Sargent explains how it works:
It’s simple: Keep making noise, regardless of the facts, and hopefully with a big assist from the major news orgs, until the other side caves from sheer exhaustion, in order to make the noise go away.
Conservatives and Tea Partyers have managed to generate a third straight day of outrage about Jimmy Hoffa’s non-call for violence on Labor day. The National Republican Senatorial Committee is now raising money off of Hoffa’s speech, circulating an email with a subject line that says: “Take us out?” It calls on Obama to “condemn this call to violence against Republicans.”
The Tea Party group Americans for Prosperity is also citing Hoffa’s “take these sons of bitches out” line as proof of “hate” from “left wing labor bosses.”
Of course, these folks know that Hoffa didn’t call for violence at all. His quote was actually a call for people to go out and vote. And the Tea Party’s most preeminent spokesperson in Congress, Michele Bachmann, used virtually identical langage about her own political foes — at a Tea Party rally, no less.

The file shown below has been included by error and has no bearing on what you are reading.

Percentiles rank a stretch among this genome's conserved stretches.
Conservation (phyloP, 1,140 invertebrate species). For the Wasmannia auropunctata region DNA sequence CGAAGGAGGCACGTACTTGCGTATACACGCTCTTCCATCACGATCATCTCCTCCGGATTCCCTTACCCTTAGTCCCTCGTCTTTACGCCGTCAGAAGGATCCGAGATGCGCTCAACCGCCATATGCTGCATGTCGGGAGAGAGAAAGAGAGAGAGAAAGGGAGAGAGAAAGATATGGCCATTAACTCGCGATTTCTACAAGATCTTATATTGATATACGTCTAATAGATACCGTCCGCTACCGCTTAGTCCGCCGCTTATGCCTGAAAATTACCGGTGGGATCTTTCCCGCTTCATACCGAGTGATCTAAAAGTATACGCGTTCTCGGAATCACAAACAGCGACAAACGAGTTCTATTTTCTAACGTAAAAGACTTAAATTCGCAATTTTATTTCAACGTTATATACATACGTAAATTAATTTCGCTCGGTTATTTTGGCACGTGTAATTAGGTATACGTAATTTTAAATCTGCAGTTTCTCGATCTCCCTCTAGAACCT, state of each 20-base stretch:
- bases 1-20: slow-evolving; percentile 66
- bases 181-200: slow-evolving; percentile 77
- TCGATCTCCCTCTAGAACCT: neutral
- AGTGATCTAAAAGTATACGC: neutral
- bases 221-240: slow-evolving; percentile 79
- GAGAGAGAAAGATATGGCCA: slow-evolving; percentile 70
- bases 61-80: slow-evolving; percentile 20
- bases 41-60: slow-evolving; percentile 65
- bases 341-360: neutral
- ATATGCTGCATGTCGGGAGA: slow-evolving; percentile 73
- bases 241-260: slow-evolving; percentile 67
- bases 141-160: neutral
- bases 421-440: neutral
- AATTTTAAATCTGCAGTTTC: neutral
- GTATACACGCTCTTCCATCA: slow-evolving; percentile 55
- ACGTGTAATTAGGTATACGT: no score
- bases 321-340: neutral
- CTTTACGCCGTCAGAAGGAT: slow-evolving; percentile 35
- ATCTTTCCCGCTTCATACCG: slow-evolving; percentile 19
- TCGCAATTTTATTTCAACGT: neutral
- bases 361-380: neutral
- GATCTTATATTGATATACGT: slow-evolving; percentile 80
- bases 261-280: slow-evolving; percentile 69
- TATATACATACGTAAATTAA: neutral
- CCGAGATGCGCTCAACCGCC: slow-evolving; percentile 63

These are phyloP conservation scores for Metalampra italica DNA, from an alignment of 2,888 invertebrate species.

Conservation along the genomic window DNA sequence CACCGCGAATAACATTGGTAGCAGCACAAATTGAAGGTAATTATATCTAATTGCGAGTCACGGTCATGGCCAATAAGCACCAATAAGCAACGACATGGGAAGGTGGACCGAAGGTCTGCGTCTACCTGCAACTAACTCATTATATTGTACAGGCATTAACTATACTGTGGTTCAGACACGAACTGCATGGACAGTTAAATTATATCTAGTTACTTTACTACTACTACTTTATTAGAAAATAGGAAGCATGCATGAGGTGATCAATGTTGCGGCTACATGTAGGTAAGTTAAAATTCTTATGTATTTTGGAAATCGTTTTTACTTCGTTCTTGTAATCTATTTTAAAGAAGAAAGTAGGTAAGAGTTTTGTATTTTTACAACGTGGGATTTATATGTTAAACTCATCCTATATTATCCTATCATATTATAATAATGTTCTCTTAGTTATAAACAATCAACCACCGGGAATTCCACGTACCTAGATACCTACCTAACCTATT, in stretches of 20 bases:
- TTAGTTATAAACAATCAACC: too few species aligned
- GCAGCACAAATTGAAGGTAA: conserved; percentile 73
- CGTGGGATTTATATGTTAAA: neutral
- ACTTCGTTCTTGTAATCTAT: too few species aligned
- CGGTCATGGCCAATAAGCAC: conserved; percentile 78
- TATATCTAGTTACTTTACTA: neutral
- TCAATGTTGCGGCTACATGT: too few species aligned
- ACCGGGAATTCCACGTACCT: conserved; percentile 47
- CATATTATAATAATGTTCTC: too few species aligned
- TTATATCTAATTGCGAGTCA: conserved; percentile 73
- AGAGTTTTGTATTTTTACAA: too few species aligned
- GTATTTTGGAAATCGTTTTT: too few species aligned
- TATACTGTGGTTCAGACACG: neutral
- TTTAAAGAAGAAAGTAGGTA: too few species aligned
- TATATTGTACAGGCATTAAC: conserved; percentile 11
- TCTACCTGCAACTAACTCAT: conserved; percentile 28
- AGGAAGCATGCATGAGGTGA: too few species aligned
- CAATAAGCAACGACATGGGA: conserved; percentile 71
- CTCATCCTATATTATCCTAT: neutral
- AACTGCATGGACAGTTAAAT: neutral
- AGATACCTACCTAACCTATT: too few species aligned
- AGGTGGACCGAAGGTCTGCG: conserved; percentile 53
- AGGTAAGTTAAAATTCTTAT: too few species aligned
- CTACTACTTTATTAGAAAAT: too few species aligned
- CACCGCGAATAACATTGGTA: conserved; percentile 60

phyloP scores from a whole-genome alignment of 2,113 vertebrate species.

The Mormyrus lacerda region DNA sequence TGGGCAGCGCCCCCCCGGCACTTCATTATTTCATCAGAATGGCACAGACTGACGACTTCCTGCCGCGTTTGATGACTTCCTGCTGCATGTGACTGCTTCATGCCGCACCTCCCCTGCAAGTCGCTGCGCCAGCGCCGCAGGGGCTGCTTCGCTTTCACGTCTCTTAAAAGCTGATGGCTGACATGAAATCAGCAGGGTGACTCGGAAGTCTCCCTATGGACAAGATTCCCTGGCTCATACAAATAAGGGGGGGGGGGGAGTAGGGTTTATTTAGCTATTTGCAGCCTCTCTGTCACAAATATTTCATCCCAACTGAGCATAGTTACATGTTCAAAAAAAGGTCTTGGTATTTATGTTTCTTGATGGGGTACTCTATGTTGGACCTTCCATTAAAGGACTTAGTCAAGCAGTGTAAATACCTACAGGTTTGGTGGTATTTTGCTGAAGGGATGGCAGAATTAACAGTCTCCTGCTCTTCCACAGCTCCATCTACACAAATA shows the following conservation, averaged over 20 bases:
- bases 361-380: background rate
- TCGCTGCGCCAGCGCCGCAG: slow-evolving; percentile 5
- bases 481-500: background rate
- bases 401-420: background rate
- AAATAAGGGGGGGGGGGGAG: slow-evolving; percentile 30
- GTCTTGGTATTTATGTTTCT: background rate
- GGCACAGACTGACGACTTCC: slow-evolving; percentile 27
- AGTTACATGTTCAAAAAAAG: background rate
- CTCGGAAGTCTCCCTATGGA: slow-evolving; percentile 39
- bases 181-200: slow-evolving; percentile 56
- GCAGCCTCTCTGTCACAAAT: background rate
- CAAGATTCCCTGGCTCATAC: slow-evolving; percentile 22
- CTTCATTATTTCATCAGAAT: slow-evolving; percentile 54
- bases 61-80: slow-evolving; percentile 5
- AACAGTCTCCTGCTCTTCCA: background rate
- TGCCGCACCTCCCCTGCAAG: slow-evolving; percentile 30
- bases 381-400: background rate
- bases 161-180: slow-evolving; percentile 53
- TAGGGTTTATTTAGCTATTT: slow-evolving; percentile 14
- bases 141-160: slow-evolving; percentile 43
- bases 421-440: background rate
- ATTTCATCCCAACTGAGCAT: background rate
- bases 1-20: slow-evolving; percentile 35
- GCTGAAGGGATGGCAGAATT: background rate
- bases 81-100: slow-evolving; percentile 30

And, because our media is for the most part lazy and worthless, or a member of the ruling tribe and eager to peddle the propaganda, it works:
See the entire portion of the Hoffa quote that has to be omitted in order to created the Hoffa quote Fox News hyped? And sure, we’d expect Andrew Breitbart bloggers and Washington Times columnists to push the phony, stitched-together Hoffa quote.
The problem is so did the Los Angeles Times on Tuesday. (In a subsequent article, the Times got the Hoffa quote right.)
And so too, it turns out, did the Washington Post, USA Today and CNN. Even after Media Matter had debunked the Fox News charade, all those news outlets used the doctored, Foxified quote, leaving out the part where Hoffa was clearing referring to voting Republicans out of office. (USA Today at least used an ellipsis to indicate to readers that parts of Hoffa’s quote were skipped over.)
In no instance is it okay for journalists to take a portion of somebody’s quote at the beginning of a paragraph, tie into together with a portion of a quote –mid-sentence– at the bottom of the paragraph, skip everything in between and pretend that person is being accurately quoted.
They simply don’t care.